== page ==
Saturday, October 25, 2014
   
Text Size

Science scores surpass state

Students hold own in math, reading results

A decent chunk of kids met or exceeded standards on the NeSA (Nebraska State Accountability) test, according to curriculum director and junior high principal Ryan Groene.

Results from NeSA tests taken last spring in science, math and reading were released Tuesday by the Nebraska Department of Education.

This year was the first time students in grades five, eight and 11 took the science test.

Students, grades three through 11th, took the NeSA math test for the second year and the reading test for the third year.

In science, student scores were above state averages in all grades.

Fifth graders had the highest average scale score of 119 compared to 101 for the state.

The same grade also had the most students exceeding standards at 31% compared to the state average of 14%.

Eighth graders had the lowest scale score (108) for the district which was still well above the state average of 100.

In reading, the fifth graders topped the rest of the classes with a 123 average scale score. The state average was 114. However the class with the highest percentage (37%) of exceeding the standard was third graders.

Eighth graders received the lowest average scale score of 104 which dipped below the state average of 109.

Both seventh graders (113) and eighth graders (104) had a lower average scale score than the state in reading.

Average scale scores in math remained above the state in all grades tested.

Both fifth and seventh graders had the highest average score in math (118) compared to 106 for the state for fifth graders and 104 for seventh graders.

Juniors had the lowest (100) average scale score.

Groene said individual NeSA test results will be mailed to parents this week or next.

Results for the second NeSA writing test were released in May.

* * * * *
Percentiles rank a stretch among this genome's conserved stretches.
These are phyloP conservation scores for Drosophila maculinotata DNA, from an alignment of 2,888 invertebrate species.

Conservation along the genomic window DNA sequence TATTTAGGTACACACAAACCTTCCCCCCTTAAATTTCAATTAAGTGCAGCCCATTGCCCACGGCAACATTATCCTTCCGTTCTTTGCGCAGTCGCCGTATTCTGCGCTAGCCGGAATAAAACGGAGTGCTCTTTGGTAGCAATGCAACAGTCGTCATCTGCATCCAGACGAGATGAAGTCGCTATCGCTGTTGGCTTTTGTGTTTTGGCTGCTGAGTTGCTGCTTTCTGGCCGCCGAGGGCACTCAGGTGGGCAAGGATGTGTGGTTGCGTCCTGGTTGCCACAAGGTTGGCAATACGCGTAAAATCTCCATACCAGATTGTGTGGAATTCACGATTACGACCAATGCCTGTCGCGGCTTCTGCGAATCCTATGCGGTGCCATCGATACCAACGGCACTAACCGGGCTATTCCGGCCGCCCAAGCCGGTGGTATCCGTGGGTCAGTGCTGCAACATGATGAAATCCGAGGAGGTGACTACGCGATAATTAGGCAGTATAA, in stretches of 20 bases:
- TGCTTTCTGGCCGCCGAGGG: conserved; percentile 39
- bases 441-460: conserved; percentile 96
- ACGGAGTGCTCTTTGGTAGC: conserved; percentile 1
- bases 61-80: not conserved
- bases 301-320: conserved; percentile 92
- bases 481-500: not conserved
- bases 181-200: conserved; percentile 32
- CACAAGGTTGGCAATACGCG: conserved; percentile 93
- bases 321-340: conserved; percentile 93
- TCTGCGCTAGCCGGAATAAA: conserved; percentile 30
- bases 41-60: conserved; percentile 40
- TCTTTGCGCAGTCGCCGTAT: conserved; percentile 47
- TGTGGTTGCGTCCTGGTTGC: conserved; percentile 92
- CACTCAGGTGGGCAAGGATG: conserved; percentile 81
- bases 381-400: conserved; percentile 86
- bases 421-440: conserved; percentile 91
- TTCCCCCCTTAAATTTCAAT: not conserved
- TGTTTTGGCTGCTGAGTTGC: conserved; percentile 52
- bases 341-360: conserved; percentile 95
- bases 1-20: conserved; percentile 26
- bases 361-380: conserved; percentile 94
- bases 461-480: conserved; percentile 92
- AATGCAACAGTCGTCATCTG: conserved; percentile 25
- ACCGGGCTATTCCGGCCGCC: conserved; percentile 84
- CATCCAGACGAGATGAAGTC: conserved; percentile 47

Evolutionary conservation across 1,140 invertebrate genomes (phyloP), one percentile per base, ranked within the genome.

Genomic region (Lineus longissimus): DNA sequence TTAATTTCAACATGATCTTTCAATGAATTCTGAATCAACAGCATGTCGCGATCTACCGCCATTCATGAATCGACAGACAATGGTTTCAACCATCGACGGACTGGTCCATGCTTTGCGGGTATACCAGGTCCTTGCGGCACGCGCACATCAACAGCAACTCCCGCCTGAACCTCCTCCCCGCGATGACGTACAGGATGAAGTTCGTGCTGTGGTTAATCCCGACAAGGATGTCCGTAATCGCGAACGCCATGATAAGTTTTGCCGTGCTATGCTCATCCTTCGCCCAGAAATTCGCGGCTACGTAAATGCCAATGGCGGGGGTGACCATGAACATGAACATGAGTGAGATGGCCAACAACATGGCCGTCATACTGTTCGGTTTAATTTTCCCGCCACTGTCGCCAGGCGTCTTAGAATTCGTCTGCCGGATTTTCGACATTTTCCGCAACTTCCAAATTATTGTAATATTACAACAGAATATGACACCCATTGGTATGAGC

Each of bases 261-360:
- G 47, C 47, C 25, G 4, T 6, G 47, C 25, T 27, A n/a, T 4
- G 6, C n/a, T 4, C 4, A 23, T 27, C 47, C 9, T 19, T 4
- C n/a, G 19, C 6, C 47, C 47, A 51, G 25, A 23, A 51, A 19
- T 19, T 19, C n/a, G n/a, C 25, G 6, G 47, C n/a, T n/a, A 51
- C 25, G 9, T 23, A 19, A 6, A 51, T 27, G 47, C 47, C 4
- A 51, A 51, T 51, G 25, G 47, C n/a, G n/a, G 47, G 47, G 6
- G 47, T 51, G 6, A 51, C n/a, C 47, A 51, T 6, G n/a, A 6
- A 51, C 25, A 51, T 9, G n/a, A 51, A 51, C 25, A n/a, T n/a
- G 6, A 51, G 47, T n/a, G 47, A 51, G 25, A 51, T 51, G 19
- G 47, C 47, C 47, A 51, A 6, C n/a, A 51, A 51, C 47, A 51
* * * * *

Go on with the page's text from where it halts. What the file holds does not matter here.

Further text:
With student and school accountability mandated on the federal level, Groene said schools don’t have a choice about making students take norm-referenced, standardized tests.

“One of the good things about assessments is that it gives us data so we can improve instruction,” he said. “The challenge is balancing assessment scores and regular classroom curriculum.”

District 20 is gearing up for a data analysis day on Friday, Aug. 31, when teachers will use results from NeSA, MAP (Measures of Academic Progress) and classroom assessments to improve instruction.

What’s unique about the day, when students will be dismissed from class, is that teachers who teach subjects that NeSA tests—reading, math, science and writing—will share their teaching strategies with non-NeSA subject teachers such as in art or industrial arts.

“It isn’t just a math, science or language arts issue,” Groene explained. “The entire school will find out ways to implement strategies.”

In addition to improving assessment scores, Groene said the district wants to strengthen K-12 instruction, create an atmosphere of data-driven decision making, encourage collaboration when working with data and get all teachers to use data to improve their instruction.

He added that students, K-2, focus on a language assessment called DIBELS (Dynamic Indicators of Basic Early Literacy Skills) and that sophomores take a PLAN test which is designed to help them build a readiness foundation to take the ACT.

Students also do ACT prep work in higher-level English, math and science classes.

Test results show that Nebraska public school students scored higher on their 2012 state reading and math tests than in previous years.

About 74% met or exceeded state standards in reading, compared to 68.6%, and more than 67% tested proficient in math compared to about 63%.

Scores for individual districts are available at: www.education.ne.gov.

This e-mail address is being protected from spambots. You need JavaScript enabled to view it

308-537-3636

Weather Forecast

Click for Gothenburg, Nebraska Forecast

e-Subscription Login